Millward, May & Co - Wokingham Accountants
Wokingham Accountants

Sole director/shareholder

Salary & Dividends

For 2019/20, what is the best salary and dividend combination to take if:

  • You’re a sole director/shareholder or your total employers national insurance bill is over £3,000.

  • Your only income is from your limited company

  • You’re not of pensionable age


Please note:

  • The tax listed below is payable personally (not from your company) by 31 January following the end of the 5 April tax year (e.g. I receive two tranches of dividends on 31 October 2019 and 31 March 2020, I’ll have until 31 January 2021 to pay the personal tax on these).

  • These figures only show your personal tax - this doesn’t take into consideration corporation tax payable by your company which will be due in addition to the personal tax payable.

  • The figures below are cumulative (e.g. the 7.5% dividend rate assumes you’ve already used up your tax free salary & dividend rates). See the examples at the bottom of this page for clarification.


Salary (Tax Free)

Year: £8,632

Month: £719

Tax: Nil


Dividends (Tax Free)

Year: £5,868 = £3,868 (£12,500 personal allowance less £8,632) + £2,000 (dividend allowance)

Month: £489

Tax: Nil


Dividends (7.5%)

Year: £35,500 = £50,000 basic rate band - £14,500 (£12,500 personal allowance + £2,000 dividend allowance)

Month: £3,125

Year Tax: £2,663 (£35,500 @ 7.5% dividend tax)

Month Tax: £222 (2,958 @ 7.5% dividend tax)


Dividends (32.5%)

Year: £50,000 (£100,000 personal allowance threshold - £50,000 basic rate band)

Month: £4,167

Year Tax: £16,250 (£50,000 @ 32.5% dividend tax)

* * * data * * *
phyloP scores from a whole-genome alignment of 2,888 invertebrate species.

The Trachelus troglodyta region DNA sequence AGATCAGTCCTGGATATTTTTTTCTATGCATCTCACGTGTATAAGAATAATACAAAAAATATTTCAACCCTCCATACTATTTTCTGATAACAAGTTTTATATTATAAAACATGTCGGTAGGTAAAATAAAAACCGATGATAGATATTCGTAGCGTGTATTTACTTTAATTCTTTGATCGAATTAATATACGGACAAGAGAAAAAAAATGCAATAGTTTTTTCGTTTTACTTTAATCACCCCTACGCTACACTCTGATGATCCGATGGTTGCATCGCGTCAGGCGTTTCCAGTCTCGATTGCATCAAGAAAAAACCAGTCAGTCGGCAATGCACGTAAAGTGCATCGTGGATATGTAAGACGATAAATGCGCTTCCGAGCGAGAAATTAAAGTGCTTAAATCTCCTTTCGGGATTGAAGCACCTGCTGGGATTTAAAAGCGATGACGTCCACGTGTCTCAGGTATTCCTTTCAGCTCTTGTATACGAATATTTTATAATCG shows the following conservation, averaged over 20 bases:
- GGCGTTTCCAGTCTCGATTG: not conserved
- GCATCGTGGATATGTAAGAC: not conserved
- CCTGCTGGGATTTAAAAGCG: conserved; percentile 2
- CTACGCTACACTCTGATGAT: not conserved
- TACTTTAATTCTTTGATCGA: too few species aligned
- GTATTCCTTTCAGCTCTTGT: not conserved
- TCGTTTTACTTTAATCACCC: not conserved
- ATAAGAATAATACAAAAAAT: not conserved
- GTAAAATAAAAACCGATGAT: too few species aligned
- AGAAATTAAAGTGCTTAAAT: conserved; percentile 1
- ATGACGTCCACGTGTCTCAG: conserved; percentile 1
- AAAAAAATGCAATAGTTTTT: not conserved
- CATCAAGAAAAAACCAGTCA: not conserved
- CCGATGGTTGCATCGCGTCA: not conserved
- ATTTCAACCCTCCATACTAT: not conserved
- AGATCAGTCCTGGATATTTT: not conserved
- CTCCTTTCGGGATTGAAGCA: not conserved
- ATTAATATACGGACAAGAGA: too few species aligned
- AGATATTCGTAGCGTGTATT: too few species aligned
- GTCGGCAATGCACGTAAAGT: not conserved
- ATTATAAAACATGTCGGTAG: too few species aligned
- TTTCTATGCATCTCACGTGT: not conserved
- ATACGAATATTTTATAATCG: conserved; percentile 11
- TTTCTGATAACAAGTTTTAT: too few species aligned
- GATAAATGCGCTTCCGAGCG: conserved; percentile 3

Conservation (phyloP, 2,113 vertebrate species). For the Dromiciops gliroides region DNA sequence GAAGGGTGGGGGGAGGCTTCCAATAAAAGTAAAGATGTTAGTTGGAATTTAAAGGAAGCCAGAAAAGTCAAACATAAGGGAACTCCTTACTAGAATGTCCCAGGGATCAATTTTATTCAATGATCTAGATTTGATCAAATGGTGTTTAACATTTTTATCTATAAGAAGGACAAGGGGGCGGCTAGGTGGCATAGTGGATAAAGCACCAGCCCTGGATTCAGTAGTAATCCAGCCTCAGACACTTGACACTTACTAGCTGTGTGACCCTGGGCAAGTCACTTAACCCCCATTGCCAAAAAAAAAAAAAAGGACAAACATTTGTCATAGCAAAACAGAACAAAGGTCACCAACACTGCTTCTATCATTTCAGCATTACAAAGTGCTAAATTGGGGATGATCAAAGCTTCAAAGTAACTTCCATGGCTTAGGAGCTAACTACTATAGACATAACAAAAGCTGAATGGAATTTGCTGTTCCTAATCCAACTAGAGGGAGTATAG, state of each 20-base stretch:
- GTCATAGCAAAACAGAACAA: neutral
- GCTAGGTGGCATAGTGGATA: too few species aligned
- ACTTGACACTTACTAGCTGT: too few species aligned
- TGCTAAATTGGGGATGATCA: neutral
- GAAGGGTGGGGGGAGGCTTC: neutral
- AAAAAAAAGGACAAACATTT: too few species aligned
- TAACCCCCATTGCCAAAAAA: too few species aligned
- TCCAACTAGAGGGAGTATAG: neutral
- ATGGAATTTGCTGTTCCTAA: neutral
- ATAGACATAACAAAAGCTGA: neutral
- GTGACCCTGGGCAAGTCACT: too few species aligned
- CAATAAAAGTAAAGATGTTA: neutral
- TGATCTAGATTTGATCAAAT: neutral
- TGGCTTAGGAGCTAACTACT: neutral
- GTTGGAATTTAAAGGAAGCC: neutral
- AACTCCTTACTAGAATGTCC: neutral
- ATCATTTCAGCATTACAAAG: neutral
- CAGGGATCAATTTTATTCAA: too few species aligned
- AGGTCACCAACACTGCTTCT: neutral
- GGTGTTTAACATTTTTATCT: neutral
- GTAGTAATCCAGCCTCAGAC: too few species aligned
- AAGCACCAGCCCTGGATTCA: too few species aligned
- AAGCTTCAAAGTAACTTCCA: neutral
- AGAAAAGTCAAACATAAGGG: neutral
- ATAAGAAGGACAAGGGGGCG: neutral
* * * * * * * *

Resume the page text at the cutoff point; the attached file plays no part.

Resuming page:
Month Tax: £1,354 (£4,167 @ 32.5% dividend tax)


General Advice

If you earn over £100,000, please speak to us.

If you don’t earn over £100,000, the general advice we give people is to pay themselves up to £50,000 per year if you can (see example 1 below). Anything above that, we’d suggest avoiding the 32.5% personal dividend tax rate:

  • Leaving money in the business, click here for our page on company tax planning.

  • Paying into a pension instead, we recommend arranging a meeting with Jim Monger, click here for more details.


Example 1

How much am I taxed on £50,000 (i.e. £8,632 salary, £41,368 dividend)?

  • £8,632 salary @ 0%

  • £5,868 dividend @ 0%

  • £35,500 dividend @ 7.5% = £3,125

I therefore take out £50,000 from the business and pay £3,125 in personal dividend tax.


Example 2

How much am I taxed on £100,000 (i.e. £8,632 salary, £91,368 dividend)?

  • £8,632 salary @ 0%

  • £5,868 dividend @ 0%

  • £35,500 dividend @ 7.5% = £3,125

  • £50,000 dividend @ 32.5% = £16,250

I therefore take out £100,000 from the business and pay £19,375 (£3,125 + £16,250) in personal dividend tax.


Example 3

How much am I taxed on £75,000 (i.e. £8,632 salary, £66,368 dividend)?

  • £8,632 salary @ 0%

  • £5,868 dividend @ 0%

  • £35,500 dividend @ 7.5% = £3,125

  • £25,000 dividend @ 32.5% = £8,125

I therefore take out £75,000 from the business and pay £11,250 (£3,125 + £8,125) in personal dividend tax.


Example 4

How much am I taxed on £25,000 (i.e. £8,632 salary, £16,368 dividend)?

  • £8,632 salary @ 0%

  • £5,868 dividend @ 0%

  • £10,500 dividend @ 7.5% = £788

I therefore take out £25,000 from the business and pay £788 in personal dividend tax.